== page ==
Strange New Worlds: The Search for Alien Planets and Life beyond Our Solar System

Strange New Worlds: The Search for Alien Planets and Life beyond Our Solar System

Strange New Worlds: The Search for Alien Planets and Life beyond Our Solar System

Strange New Worlds: The Search for Alien Planets and Life beyond Our Solar System


Soon astronomers expect to find alien Earths by the dozens in orbit around distant suns. Before the decade is out, telltale signs that they harbor life may be found. If they are, the ramifications for all areas of human thought and endeavor--from religion and philosophy to art and biology--will be breathtaking. In Strange New Worlds, renowned astronomer Ray Jayawardhana brings news from the front lines of the epic quest to find planets--and alien life--beyond our solar system.

Only in the past fifteen years, after millennia of speculation, have astronomers begun to discover planets around other stars--hundreds in fact. But the hunt to find a true Earth-like world goes on. In this book, Jayawardhana vividly recounts the stories of the scientists and the remarkable breakthroughs that have ushered in this extraordinary age of exploration. He describes the latest findings--including his own--that are challenging our view of the cosmos and casting new light on the origins and evolution of planets and planetary systems. He reveals how technology is rapidly advancing to support direct observations of Jupiter-like gas giants and super-Earths--rocky planets with several times the mass of our own planet--and how astronomers use biomarkers to seek possible life on other worlds.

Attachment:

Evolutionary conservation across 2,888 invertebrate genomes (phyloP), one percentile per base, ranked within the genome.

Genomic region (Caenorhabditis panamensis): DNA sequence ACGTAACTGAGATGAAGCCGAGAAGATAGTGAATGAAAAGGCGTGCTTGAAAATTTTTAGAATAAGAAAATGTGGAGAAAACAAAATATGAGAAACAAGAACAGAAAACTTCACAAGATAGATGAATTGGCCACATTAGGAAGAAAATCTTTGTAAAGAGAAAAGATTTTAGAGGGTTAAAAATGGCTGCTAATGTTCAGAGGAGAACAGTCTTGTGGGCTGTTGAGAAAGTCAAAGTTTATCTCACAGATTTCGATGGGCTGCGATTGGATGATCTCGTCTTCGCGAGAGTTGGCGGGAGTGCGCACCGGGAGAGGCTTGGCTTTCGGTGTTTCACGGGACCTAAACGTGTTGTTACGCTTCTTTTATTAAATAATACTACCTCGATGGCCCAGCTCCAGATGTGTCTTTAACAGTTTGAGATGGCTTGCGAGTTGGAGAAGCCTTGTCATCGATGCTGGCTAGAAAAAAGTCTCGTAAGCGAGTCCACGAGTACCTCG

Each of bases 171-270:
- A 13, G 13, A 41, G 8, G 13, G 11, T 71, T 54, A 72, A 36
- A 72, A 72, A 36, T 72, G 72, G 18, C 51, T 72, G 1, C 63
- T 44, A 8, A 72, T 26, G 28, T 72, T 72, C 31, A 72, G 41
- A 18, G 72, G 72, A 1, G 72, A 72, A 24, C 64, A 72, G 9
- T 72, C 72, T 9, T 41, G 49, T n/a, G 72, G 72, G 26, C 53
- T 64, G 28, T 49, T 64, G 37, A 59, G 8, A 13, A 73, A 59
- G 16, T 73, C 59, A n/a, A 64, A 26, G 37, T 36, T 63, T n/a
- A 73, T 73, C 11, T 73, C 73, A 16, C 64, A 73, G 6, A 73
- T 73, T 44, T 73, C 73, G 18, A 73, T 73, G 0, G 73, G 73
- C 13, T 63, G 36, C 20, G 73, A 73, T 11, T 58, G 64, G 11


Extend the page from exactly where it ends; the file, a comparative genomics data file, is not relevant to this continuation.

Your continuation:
Strange New Worlds provides an insider's look at the cutting-edge science of today's planet hunters, our prospects for discovering alien life, and the debates and controversies at the forefront of extrasolar-planet research.


We are living in an extraordinary age of discovery. After millennia of musings and a century of false claims, astronomers have finally found definitive evidence of planets around stars other than the Sun. a mere twenty years ago, we knew of only one planetary system for sure—ours. Today we know of hundreds of others. What’s more, thanks to a suite of remarkable new instruments, we have peered into planetary birth sites and captured the first pictures of newborns. We have taken the temperature of extrasolar giant planets and espied water in their atmospheres. Numerous “superEarths” have been found already, and a true Earth twin might be revealed soon. It is still the early days of planet searches—the “bronze age” as one astronomer put it— but the discoveries have already surprised us and challenged our preconceptions many times over. What’s at stake is a true measure of our own place in the cosmos.

At the crux of the astronomers’ pursuit is one basic question: Is our solar system—with its mostly circular orbits, giant planets in the outer realms, and at least one warm, wet, rocky world teeming with life—the exception or the norm? It is an important question for every one of us, not just for scientists. Astronomers expect . . .

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